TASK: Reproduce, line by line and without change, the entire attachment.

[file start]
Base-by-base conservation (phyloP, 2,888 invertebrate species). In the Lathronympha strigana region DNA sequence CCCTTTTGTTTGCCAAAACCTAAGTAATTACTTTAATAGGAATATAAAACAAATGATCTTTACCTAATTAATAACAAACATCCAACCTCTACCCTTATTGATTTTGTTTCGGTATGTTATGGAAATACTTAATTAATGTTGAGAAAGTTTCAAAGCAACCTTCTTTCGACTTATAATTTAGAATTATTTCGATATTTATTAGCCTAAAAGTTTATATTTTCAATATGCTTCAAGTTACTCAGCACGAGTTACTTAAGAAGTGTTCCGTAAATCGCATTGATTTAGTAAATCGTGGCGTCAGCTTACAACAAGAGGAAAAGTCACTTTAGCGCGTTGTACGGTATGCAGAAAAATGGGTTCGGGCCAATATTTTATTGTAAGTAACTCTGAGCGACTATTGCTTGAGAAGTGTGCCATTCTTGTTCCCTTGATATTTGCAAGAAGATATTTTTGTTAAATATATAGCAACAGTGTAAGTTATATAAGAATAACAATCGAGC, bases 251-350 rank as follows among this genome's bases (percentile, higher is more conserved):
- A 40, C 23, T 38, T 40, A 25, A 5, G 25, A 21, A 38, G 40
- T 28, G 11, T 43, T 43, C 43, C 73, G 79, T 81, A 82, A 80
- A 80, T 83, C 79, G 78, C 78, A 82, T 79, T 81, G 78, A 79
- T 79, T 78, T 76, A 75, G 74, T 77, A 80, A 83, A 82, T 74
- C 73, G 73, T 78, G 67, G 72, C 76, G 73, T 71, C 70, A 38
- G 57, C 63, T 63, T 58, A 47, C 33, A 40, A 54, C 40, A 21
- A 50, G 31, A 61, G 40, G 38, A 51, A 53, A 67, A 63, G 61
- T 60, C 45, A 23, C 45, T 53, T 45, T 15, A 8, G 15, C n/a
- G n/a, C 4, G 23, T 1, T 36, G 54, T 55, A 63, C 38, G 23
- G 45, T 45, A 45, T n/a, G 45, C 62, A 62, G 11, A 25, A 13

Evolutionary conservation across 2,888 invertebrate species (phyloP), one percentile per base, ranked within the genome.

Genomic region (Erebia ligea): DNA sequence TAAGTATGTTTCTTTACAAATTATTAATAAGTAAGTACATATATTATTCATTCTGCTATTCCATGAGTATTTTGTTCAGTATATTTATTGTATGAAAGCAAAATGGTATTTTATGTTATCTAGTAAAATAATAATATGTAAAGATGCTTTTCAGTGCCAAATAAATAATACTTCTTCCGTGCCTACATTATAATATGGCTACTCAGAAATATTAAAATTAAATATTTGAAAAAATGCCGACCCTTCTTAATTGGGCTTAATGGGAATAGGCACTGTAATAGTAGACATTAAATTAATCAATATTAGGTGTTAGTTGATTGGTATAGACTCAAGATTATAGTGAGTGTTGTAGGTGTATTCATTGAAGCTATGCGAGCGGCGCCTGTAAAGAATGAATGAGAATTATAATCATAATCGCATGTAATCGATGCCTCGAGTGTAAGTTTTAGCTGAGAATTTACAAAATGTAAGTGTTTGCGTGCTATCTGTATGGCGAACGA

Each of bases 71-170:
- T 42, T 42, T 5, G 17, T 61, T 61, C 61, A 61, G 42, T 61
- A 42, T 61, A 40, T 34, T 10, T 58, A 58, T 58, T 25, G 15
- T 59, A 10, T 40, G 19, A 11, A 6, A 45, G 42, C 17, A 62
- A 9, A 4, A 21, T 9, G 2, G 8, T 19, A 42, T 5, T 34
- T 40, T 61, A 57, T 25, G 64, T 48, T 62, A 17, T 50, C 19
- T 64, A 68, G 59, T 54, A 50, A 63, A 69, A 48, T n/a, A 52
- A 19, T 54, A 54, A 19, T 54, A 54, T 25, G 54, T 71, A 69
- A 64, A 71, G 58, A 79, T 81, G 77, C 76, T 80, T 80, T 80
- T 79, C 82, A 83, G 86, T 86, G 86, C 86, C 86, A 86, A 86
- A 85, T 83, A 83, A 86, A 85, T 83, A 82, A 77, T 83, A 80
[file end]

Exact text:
Base-by-base conservation (phyloP, 2,888 invertebrate species). In the Lathronympha strigana region DNA sequence CCCTTTTGTTTGCCAAAACCTAAGTAATTACTTTAATAGGAATATAAAACAAATGATCTTTACCTAATTAATAACAAACATCCAACCTCTACCCTTATTGATTTTGTTTCGGTATGTTATGGAAATACTTAATTAATGTTGAGAAAGTTTCAAAGCAACCTTCTTTCGACTTATAATTTAGAATTATTTCGATATTTATTAGCCTAAAAGTTTATATTTTCAATATGCTTCAAGTTACTCAGCACGAGTTACTTAAGAAGTGTTCCGTAAATCGCATTGATTTAGTAAATCGTGGCGTCAGCTTACAACAAGAGGAAAAGTCACTTTAGCGCGTTGTACGGTATGCAGAAAAATGGGTTCGGGCCAATATTTTATTGTAAGTAACTCTGAGCGACTATTGCTTGAGAAGTGTGCCATTCTTGTTCCCTTGATATTTGCAAGAAGATATTTTTGTTAAATATATAGCAACAGTGTAAGTTATATAAGAATAACAATCGAGC, bases 251-350 rank as follows among this genome's bases (percentile, higher is more conserved):
- A 40, C 23, T 38, T 40, A 25, A 5, G 25, A 21, A 38, G 40
- T 28, G 11, T 43, T 43, C 43, C 73, G 79, T 81, A 82, A 80
- A 80, T 83, C 79, G 78, C 78, A 82, T 79, T 81, G 78, A 79
- T 79, T 78, T 76, A 75, G 74, T 77, A 80, A 83, A 82, T 74
- C 73, G 73, T 78, G 67, G 72, C 76, G 73, T 71, C 70, A 38
- G 57, C 63, T 63, T 58, A 47, C 33, A 40, A 54, C 40, A 21
- A 50, G 31, A 61, G 40, G 38, A 51, A 53, A 67, A 63, G 61
- T 60, C 45, A 23, C 45, T 53, T 45, T 15, A 8, G 15, C n/a
- G n/a, C 4, G 23, T 1, T 36, G 54, T 55, A 63, C 38, G 23
- G 45, T 45, A 45, T n/a, G 45, C 62, A 62, G 11, A 25, A 13

Evolutionary conservation across 2,888 invertebrate species (phyloP), one percentile per base, ranked within the genome.

Genomic region (Erebia ligea): DNA sequence TAAGTATGTTTCTTTACAAATTATTAATAAGTAAGTACATATATTATTCATTCTGCTATTCCATGAGTATTTTGTTCAGTATATTTATTGTATGAAAGCAAAATGGTATTTTATGTTATCTAGTAAAATAATAATATGTAAAGATGCTTTTCAGTGCCAAATAAATAATACTTCTTCCGTGCCTACATTATAATATGGCTACTCAGAAATATTAAAATTAAATATTTGAAAAAATGCCGACCCTTCTTAATTGGGCTTAATGGGAATAGGCACTGTAATAGTAGACATTAAATTAATCAATATTAGGTGTTAGTTGATTGGTATAGACTCAAGATTATAGTGAGTGTTGTAGGTGTATTCATTGAAGCTATGCGAGCGGCGCCTGTAAAGAATGAATGAGAATTATAATCATAATCGCATGTAATCGATGCCTCGAGTGTAAGTTTTAGCTGAGAATTTACAAAATGTAAGTGTTTGCGTGCTATCTGTATGGCGAACGA

Each of bases 71-170:
- T 42, T 42, T 5, G 17, T 61, T 61, C 61, A 61, G 42, T 61
- A 42, T 61, A 40, T 34, T 10, T 58, A 58, T 58, T 25, G 15
- T 59, A 10, T 40, G 19, A 11, A 6, A 45, G 42, C 17, A 62
- A 9, A 4, A 21, T 9, G 2, G 8, T 19, A 42, T 5, T 34
- T 40, T 61, A 57, T 25, G 64, T 48, T 62, A 17, T 50, C 19
- T 64, A 68, G 59, T 54, A 50, A 63, A 69, A 48, T n/a, A 52
- A 19, T 54, A 54, A 19, T 54, A 54, T 25, G 54, T 71, A 69
- A 64, A 71, G 58, A 79, T 81, G 77, C 76, T 80, T 80, T 80
- T 79, C 82, A 83, G 86, T 86, G 86, C 86, C 86, A 86, A 86
- A 85, T 83, A 83, A 86, A 85, T 83, A 82, A 77, T 83, A 80